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90033 : Real Estate Advice

  • All14
  • Local Info2
  • Home Buying8
  • Home Selling2
  • Market Conditions0

Activity 11
Wed Nov 17, 2010
Vicky answered:
contact the city title office?
0 votes 17 answers Share Flag
Fri Aug 7, 2009
David Chamberlain answered:
I found a good blog about this on activerain http://activerain.com/blogsview/958500/beware-of-the-arms-length-transaction-affidavit
0 votes 6 answers Share Flag
Thu Jul 30, 2009
Emily Knell answered:
It is possible the bank will let it go to auction. However most banks WANT to avoid foreclosure because it costs them more money to take it to auction, in which case 80% of those homes end up going back to the bank, then they have costs to hold the property, fix it up if necessary etc. The bank would MUCH rather sell the home as a Short Sale.

The listing agent CAN request (Strongly) that any auction date be postponed, the listing agent MUST be aggressive about this as the Aug. auction date is soooo close!

emilyknell1@yahoo.com
... more
0 votes 6 answers Share Flag
Tue Jul 7, 2009
William Polack answered:
Unfortunately, a co-signor will not allow your cousin to qualify for a loan. He must qualify on his own. A co-signor will only help him income qualify.
0 votes 6 answers Share Flag
Sat Jun 27, 2009
Steven Ornellas answered:
Hi Amanda, Erin's correct on the two appraisals; however, if you put 5% down you can avoid the 2nd appraisal. If you ask for the max of 6%, based on true market value, you are still ahead of the game, so to speak. The Appraiser-identified health & safety issues do need to be corrected, but you probably want this anyway. A new trend I'm seeing from REOs is specifically stating "No FHA Financing" on listings because of unknown health & safety issues.

Best, Steve
... more
0 votes 4 answers Share Flag
Fri Jun 26, 2009
Andy Bencosme answered:
The other answers are correct in their down payment ranges. However if your sister plans to relocate and wants to owner-occupy the home, she could get an FHA loan for as low as 3.5% down. ... more
0 votes 4 answers Share Flag
Fri Jun 26, 2009
Bob Georgiou answered:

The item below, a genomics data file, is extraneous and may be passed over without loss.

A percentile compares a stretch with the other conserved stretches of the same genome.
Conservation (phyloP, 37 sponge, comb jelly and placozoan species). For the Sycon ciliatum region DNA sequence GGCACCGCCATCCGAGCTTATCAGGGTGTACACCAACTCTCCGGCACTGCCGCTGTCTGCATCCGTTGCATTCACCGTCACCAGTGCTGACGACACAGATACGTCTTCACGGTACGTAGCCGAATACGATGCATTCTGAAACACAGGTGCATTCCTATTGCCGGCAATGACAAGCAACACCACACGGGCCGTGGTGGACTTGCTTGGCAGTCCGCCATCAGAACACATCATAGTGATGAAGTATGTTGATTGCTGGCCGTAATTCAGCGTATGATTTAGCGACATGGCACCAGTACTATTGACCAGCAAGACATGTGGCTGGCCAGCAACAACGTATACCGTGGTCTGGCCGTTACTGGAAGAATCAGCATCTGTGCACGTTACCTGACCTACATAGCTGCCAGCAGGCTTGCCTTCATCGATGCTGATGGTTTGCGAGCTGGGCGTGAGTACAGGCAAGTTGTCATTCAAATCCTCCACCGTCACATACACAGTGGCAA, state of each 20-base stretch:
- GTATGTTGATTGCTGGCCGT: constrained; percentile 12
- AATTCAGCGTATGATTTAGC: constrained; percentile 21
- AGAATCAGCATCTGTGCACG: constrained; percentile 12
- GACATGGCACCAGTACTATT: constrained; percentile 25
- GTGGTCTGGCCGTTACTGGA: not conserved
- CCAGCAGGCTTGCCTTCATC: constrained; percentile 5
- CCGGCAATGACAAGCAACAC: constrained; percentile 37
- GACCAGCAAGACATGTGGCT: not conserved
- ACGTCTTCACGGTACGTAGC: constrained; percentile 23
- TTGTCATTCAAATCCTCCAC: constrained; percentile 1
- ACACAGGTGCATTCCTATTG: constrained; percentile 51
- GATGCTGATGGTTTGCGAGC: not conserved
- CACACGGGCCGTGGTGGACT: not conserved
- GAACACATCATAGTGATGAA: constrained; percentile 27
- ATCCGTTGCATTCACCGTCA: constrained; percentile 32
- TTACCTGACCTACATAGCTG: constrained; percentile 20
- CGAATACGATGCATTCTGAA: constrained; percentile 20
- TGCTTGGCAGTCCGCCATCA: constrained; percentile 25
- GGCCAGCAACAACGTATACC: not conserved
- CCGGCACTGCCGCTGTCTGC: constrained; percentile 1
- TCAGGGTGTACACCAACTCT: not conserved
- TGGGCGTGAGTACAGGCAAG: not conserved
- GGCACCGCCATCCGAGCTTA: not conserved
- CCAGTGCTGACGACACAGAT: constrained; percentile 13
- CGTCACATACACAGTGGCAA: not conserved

Laurie is correct but her answer leaves the wrong impression.

A husband or wife can buy real estate as sole and separate property even though it is a community property state. A husband or wife can freely relinquish their real estate rights or responsibilites legally through a quitclaim deed. There are legitimate (as well as nefarious) reasons for doing this.

Everyone knows about the spouse who tries to hide assets from the other spouse and this happens all the time.

The more legitimate reasons for this are if the real estate would be owned by a trust, corporation or partnership where one spouse is not a member of. If one spouse owns a small business and it needs to purchase a piece of real estate. If one spouse had filed bankruptcy. This is common in second marriage situations where one spouse filed bankrupcy before the second marriage. Often, the only way to get financing is if the non bankrupt spouse purchases the home sole and separate.

There are also situations where stay at home parent quit claims to the income earning spouse the asset and the debt with a consideration paid for exchange. The best story to illustrate this was the lore about the husband who was a real estate investor. He assumed all the risk for his investments so in order to induce his wife to sign the quit claim deeds, he promised her an expensive piece of jewelery of her choosing. Later in life she ended up with a collection of jewels suitable for a queen. He went broke...
... more
0 votes 4 answers Share Flag
Wed May 27, 2009
Monique & Joe Carrabba answered:
Hello Amanda,

Thanks for the clarification. I spoke with the lender I work with, CPK Mortgage, Chris King. He said he would need to know the type of Visa it is to correctly answer your question. If it's a tourist visa your cousin would have to probably pay all cash. If it's a work or student he might be able to get a loan but he'd have to put down 35% to purchase a home. If you want further information as I'm not a mortgage expert feel free to contact Chris at (310) 215-1830 or email atmrprez13@gmail.com

Best,

Monique Carrabba
The Carrabba Group at Keller Williams Sunset
(323) 899-2900
mcarrabba@kw.com
... more
0 votes 1 answer Share Flag
Tue May 19, 2009
Matthew Bartlett answered:
Hi Amanda,

Yes it would be a significant disadvantage to the buyer. I would never recommend to a buyer that I'm representing to make nor except the removal of the contingency period. The contingency period allows the buyer to complete their due dilligence regarding the property and confirm that the home is infact the right purchase for them. It also is beneficial for the seller to agree to a contingency period as it shows good faith on their part and intills confidence that the seller has nothing to hide and wants the buyer to ultimately be happy with the purchase of their new home. I hope this answers your question. Good luck!

Matt
... more
0 votes 1 answer Share Flag
Tue May 19, 2009
Alexandra Parra Rivera answered:
If you are using an FHA loan its 3.5%. The lender I use has a program for first-time buyer that lets the buyer come in with 0.5%. If you need his contact information here it is: Al The Loan Guy (526) 587-5284 or his email is al@altheloanguy.com. ... more
0 votes 2 answers Share Flag
Wed Nov 14, 2007
Trinidad Gaeta answered:
We would need more information to answer that question. when was the property purchase? How much was it purchased for? is it owner occupied? for how long? what are your intentions with profits? are you reinvesting/cashing out? Are you selling for a profit or loss? Lots of possible variations to that question, I'll be more then happy to give you a more detailed answer with more information. Trinidad@listingprice.net ... more
0 votes 4 answers Share Flag
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